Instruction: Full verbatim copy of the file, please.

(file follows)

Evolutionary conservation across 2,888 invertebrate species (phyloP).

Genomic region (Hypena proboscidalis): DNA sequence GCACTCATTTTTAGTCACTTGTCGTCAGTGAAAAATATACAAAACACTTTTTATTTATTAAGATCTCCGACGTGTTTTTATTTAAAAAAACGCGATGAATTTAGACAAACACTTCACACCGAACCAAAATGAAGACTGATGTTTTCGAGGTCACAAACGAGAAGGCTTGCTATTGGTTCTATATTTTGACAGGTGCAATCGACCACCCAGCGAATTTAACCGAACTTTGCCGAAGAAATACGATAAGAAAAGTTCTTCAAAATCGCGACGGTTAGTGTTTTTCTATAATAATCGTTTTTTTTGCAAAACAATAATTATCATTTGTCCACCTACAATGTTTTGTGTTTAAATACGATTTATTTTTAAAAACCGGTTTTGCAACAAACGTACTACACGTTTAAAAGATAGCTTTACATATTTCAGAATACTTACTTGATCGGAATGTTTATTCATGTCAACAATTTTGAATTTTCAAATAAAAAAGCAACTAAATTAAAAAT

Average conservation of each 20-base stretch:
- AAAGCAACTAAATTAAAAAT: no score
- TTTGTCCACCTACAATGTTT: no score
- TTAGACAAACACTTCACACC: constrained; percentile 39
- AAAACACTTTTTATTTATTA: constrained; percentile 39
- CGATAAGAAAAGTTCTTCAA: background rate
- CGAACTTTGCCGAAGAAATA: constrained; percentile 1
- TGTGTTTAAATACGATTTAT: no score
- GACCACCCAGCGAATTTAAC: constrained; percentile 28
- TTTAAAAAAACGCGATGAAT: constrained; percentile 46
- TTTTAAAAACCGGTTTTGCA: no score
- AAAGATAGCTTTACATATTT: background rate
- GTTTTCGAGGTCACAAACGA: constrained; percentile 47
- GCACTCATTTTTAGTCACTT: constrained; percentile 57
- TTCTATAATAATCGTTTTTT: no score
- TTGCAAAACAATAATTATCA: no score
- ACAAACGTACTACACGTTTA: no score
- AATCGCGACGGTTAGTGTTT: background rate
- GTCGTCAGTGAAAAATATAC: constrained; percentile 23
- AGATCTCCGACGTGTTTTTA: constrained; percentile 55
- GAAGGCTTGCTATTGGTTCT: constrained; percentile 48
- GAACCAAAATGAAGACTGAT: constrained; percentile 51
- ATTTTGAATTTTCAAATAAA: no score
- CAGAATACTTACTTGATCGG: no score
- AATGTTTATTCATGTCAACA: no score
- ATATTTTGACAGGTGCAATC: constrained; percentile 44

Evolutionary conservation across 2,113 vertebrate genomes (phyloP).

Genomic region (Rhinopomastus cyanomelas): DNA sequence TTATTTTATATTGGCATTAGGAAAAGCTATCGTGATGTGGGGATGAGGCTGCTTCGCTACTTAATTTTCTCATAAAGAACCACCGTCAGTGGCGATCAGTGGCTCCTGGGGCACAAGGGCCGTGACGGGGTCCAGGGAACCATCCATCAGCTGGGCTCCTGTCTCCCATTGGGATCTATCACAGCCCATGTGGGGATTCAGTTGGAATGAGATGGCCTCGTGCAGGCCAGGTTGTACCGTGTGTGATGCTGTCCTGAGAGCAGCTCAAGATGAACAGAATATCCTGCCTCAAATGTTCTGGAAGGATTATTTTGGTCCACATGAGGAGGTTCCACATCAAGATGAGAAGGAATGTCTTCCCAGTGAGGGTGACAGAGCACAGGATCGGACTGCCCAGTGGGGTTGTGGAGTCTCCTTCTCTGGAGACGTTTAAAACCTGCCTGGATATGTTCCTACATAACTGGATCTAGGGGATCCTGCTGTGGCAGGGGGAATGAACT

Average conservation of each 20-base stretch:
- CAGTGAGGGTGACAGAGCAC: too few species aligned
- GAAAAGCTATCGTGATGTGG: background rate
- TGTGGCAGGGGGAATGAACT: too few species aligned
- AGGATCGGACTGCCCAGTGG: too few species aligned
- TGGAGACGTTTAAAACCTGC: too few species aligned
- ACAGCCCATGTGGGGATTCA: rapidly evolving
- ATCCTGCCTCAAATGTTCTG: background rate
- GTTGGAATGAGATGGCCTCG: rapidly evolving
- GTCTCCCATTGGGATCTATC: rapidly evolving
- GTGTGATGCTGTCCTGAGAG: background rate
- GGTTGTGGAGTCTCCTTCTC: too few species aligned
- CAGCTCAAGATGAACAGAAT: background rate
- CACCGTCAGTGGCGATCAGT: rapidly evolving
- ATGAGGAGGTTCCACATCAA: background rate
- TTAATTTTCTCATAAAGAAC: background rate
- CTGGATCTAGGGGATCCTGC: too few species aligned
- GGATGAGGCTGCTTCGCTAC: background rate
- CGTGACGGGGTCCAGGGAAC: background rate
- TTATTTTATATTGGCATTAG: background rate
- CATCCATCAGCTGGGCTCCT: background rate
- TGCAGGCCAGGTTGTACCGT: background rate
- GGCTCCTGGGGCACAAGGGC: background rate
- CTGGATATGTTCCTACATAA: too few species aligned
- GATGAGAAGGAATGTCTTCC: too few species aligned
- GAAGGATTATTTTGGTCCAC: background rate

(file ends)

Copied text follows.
Evolutionary conservation across 2,888 invertebrate species (phyloP).

Genomic region (Hypena proboscidalis): DNA sequence GCACTCATTTTTAGTCACTTGTCGTCAGTGAAAAATATACAAAACACTTTTTATTTATTAAGATCTCCGACGTGTTTTTATTTAAAAAAACGCGATGAATTTAGACAAACACTTCACACCGAACCAAAATGAAGACTGATGTTTTCGAGGTCACAAACGAGAAGGCTTGCTATTGGTTCTATATTTTGACAGGTGCAATCGACCACCCAGCGAATTTAACCGAACTTTGCCGAAGAAATACGATAAGAAAAGTTCTTCAAAATCGCGACGGTTAGTGTTTTTCTATAATAATCGTTTTTTTTGCAAAACAATAATTATCATTTGTCCACCTACAATGTTTTGTGTTTAAATACGATTTATTTTTAAAAACCGGTTTTGCAACAAACGTACTACACGTTTAAAAGATAGCTTTACATATTTCAGAATACTTACTTGATCGGAATGTTTATTCATGTCAACAATTTTGAATTTTCAAATAAAAAAGCAACTAAATTAAAAAT

Average conservation of each 20-base stretch:
- AAAGCAACTAAATTAAAAAT: no score
- TTTGTCCACCTACAATGTTT: no score
- TTAGACAAACACTTCACACC: constrained; percentile 39
- AAAACACTTTTTATTTATTA: constrained; percentile 39
- CGATAAGAAAAGTTCTTCAA: background rate
- CGAACTTTGCCGAAGAAATA: constrained; percentile 1
- TGTGTTTAAATACGATTTAT: no score
- GACCACCCAGCGAATTTAAC: constrained; percentile 28
- TTTAAAAAAACGCGATGAAT: constrained; percentile 46
- TTTTAAAAACCGGTTTTGCA: no score
- AAAGATAGCTTTACATATTT: background rate
- GTTTTCGAGGTCACAAACGA: constrained; percentile 47
- GCACTCATTTTTAGTCACTT: constrained; percentile 57
- TTCTATAATAATCGTTTTTT: no score
- TTGCAAAACAATAATTATCA: no score
- ACAAACGTACTACACGTTTA: no score
- AATCGCGACGGTTAGTGTTT: background rate
- GTCGTCAGTGAAAAATATAC: constrained; percentile 23
- AGATCTCCGACGTGTTTTTA: constrained; percentile 55
- GAAGGCTTGCTATTGGTTCT: constrained; percentile 48
- GAACCAAAATGAAGACTGAT: constrained; percentile 51
- ATTTTGAATTTTCAAATAAA: no score
- CAGAATACTTACTTGATCGG: no score
- AATGTTTATTCATGTCAACA: no score
- ATATTTTGACAGGTGCAATC: constrained; percentile 44

Evolutionary conservation across 2,113 vertebrate genomes (phyloP).

Genomic region (Rhinopomastus cyanomelas): DNA sequence TTATTTTATATTGGCATTAGGAAAAGCTATCGTGATGTGGGGATGAGGCTGCTTCGCTACTTAATTTTCTCATAAAGAACCACCGTCAGTGGCGATCAGTGGCTCCTGGGGCACAAGGGCCGTGACGGGGTCCAGGGAACCATCCATCAGCTGGGCTCCTGTCTCCCATTGGGATCTATCACAGCCCATGTGGGGATTCAGTTGGAATGAGATGGCCTCGTGCAGGCCAGGTTGTACCGTGTGTGATGCTGTCCTGAGAGCAGCTCAAGATGAACAGAATATCCTGCCTCAAATGTTCTGGAAGGATTATTTTGGTCCACATGAGGAGGTTCCACATCAAGATGAGAAGGAATGTCTTCCCAGTGAGGGTGACAGAGCACAGGATCGGACTGCCCAGTGGGGTTGTGGAGTCTCCTTCTCTGGAGACGTTTAAAACCTGCCTGGATATGTTCCTACATAACTGGATCTAGGGGATCCTGCTGTGGCAGGGGGAATGAACT

Average conservation of each 20-base stretch:
- CAGTGAGGGTGACAGAGCAC: too few species aligned
- GAAAAGCTATCGTGATGTGG: background rate
- TGTGGCAGGGGGAATGAACT: too few species aligned
- AGGATCGGACTGCCCAGTGG: too few species aligned
- TGGAGACGTTTAAAACCTGC: too few species aligned
- ACAGCCCATGTGGGGATTCA: rapidly evolving
- ATCCTGCCTCAAATGTTCTG: background rate
- GTTGGAATGAGATGGCCTCG: rapidly evolving
- GTCTCCCATTGGGATCTATC: rapidly evolving
- GTGTGATGCTGTCCTGAGAG: background rate
- GGTTGTGGAGTCTCCTTCTC: too few species aligned
- CAGCTCAAGATGAACAGAAT: background rate
- CACCGTCAGTGGCGATCAGT: rapidly evolving
- ATGAGGAGGTTCCACATCAA: background rate
- TTAATTTTCTCATAAAGAAC: background rate
- CTGGATCTAGGGGATCCTGC: too few species aligned
- GGATGAGGCTGCTTCGCTAC: background rate
- CGTGACGGGGTCCAGGGAAC: background rate
- TTATTTTATATTGGCATTAG: background rate
- CATCCATCAGCTGGGCTCCT: background rate
- TGCAGGCCAGGTTGTACCGT: background rate
- GGCTCCTGGGGCACAAGGGC: background rate
- CTGGATATGTTCCTACATAA: too few species aligned
- GATGAGAAGGAATGTCTTCC: too few species aligned
- GAAGGATTATTTTGGTCCAC: background rate